Some pointers from the article:
1. Don't Wait till it's too Late - Start thinking about what you want to do on your holiday at least six months ahead of time. Planning ahead commits the boss - and you - to the vacation so it's less likely to be postponed or scrapped at the last minute.
2. Cross-train Colleagues - Train a colleague or two on your job so they can fill in some of your tasks while you're gone. You'll do the same for them. Cross-training is the secret to long vacations in Europe.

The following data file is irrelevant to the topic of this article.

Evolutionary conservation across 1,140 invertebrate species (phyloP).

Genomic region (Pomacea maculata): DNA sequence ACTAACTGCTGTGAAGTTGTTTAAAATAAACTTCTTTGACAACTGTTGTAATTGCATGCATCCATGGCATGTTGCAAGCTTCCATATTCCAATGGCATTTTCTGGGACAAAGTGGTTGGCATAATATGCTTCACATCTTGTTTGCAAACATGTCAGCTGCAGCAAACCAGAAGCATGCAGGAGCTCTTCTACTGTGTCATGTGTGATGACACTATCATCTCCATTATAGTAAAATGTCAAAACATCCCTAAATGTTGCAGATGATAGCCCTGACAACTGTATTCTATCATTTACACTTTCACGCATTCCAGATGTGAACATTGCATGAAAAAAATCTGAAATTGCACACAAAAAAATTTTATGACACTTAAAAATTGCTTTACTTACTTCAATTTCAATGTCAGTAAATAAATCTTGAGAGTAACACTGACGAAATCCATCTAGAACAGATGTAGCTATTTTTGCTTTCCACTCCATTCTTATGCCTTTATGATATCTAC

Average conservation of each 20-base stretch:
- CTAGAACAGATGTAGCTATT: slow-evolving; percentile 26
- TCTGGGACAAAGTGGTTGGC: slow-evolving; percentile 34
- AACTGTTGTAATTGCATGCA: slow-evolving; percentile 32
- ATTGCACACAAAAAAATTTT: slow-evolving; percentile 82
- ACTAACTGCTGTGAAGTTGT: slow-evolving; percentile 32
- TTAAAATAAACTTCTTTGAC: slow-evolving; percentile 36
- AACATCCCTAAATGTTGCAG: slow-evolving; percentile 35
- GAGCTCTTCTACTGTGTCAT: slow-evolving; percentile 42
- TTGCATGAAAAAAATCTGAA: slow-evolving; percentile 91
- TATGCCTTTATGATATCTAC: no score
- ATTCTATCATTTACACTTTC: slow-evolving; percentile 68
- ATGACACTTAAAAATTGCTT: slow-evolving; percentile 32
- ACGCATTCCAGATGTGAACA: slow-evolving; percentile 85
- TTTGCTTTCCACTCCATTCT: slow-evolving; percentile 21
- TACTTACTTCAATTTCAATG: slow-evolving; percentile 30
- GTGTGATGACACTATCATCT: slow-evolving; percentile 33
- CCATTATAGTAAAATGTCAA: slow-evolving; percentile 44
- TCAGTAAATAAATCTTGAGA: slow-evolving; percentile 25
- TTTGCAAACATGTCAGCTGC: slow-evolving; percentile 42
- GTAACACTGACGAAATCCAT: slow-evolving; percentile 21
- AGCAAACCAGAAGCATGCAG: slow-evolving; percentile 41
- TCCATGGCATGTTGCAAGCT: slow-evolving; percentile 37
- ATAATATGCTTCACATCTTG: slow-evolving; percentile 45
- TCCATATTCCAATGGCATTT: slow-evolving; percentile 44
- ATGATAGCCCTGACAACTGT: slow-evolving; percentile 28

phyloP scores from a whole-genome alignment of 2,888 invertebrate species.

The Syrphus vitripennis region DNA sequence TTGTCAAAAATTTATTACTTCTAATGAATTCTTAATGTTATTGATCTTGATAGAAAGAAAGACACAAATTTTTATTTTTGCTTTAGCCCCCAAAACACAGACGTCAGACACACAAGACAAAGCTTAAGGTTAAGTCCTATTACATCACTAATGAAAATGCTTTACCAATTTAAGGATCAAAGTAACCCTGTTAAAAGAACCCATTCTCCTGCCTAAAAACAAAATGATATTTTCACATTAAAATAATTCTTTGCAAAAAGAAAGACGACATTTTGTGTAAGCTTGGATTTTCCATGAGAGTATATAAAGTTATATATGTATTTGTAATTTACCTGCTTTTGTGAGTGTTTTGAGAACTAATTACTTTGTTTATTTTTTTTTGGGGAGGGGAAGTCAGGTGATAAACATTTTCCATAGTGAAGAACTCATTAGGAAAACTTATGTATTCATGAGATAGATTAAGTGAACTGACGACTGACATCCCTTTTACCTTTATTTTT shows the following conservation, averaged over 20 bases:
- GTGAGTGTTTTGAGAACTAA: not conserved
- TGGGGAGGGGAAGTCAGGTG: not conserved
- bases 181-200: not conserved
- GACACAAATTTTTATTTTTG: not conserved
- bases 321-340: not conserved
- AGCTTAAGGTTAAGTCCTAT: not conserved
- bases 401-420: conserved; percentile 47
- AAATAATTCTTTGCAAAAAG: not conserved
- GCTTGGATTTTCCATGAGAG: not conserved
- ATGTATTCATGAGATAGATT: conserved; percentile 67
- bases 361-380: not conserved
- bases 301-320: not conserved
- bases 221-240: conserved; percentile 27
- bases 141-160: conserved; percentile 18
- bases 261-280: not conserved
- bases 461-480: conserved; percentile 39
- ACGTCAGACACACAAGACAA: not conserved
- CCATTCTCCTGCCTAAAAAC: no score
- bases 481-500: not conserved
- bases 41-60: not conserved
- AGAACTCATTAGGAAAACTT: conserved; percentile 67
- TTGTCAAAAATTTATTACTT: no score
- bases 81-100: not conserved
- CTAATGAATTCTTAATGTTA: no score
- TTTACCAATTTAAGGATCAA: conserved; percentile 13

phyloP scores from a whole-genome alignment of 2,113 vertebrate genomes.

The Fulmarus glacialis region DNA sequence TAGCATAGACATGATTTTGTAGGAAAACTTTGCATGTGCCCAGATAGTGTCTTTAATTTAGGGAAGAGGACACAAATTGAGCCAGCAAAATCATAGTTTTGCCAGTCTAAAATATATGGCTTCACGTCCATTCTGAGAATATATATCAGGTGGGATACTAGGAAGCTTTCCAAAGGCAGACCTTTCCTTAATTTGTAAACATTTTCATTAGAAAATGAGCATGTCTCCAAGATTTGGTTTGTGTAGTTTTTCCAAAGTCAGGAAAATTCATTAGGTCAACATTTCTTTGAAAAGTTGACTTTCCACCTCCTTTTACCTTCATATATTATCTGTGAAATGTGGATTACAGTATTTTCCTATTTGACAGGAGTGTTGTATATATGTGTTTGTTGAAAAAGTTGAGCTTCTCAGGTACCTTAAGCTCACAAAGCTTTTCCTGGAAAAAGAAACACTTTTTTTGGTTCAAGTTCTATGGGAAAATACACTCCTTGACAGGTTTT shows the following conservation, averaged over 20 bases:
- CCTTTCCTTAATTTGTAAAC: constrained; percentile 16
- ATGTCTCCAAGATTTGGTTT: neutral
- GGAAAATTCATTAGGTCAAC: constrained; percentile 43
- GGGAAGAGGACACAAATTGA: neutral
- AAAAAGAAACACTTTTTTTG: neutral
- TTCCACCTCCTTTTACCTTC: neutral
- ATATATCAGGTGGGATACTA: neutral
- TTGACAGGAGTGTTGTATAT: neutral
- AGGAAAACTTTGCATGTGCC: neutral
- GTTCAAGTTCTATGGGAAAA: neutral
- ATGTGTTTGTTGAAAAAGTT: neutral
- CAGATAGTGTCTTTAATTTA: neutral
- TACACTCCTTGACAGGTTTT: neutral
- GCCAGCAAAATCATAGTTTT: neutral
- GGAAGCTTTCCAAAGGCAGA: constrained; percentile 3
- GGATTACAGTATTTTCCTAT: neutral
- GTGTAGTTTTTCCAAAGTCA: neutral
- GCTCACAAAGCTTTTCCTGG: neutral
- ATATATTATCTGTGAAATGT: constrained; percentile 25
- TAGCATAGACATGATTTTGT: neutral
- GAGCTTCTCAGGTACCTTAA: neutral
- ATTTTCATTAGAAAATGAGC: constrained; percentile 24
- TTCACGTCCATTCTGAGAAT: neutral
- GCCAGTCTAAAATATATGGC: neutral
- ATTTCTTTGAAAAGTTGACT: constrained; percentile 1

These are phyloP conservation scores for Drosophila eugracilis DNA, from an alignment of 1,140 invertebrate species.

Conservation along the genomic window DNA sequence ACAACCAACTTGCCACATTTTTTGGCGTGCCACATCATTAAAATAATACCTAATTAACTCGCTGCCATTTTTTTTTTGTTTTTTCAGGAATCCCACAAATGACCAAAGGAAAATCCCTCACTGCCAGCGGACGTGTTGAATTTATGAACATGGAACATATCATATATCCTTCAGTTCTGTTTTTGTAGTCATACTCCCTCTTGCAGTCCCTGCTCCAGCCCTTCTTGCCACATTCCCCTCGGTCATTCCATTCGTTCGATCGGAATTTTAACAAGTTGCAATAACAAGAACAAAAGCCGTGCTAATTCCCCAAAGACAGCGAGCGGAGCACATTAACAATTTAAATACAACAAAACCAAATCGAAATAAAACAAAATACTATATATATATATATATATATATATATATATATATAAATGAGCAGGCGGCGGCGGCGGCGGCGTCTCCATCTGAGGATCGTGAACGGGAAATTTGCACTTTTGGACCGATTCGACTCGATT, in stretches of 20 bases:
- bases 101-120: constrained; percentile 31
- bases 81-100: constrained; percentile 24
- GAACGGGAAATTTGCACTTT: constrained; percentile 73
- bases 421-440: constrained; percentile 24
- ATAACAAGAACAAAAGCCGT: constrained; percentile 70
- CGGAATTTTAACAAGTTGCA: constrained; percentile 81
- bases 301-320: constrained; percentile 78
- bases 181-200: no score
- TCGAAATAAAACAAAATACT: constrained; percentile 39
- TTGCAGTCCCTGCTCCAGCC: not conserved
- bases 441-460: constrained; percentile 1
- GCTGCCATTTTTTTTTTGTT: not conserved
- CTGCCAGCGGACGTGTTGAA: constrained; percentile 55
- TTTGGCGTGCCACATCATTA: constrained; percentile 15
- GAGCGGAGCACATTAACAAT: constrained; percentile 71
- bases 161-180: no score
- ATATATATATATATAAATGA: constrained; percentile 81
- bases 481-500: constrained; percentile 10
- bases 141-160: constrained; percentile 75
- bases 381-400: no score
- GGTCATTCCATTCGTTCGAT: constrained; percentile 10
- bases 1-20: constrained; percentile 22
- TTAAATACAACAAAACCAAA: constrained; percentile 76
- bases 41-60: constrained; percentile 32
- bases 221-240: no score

3. Cut the E-Leash - Set up your e-mail with an "out of office" tag, and don't let any laptops, pagers or other work devices stow away with you. If you're in touch with the office, you're not on vacation.
4. Don't Abbreviate - Push for all the time you can get. Three-day weekends are fine, but they're not vacations.
5. Unpack Before You Go - Leave behind the productive work mind set and the guilt that goes with it. Vacations are not about output; they're about input - exploring, learning, experiencing, relaxing. Don't fill time; make it fulfilling.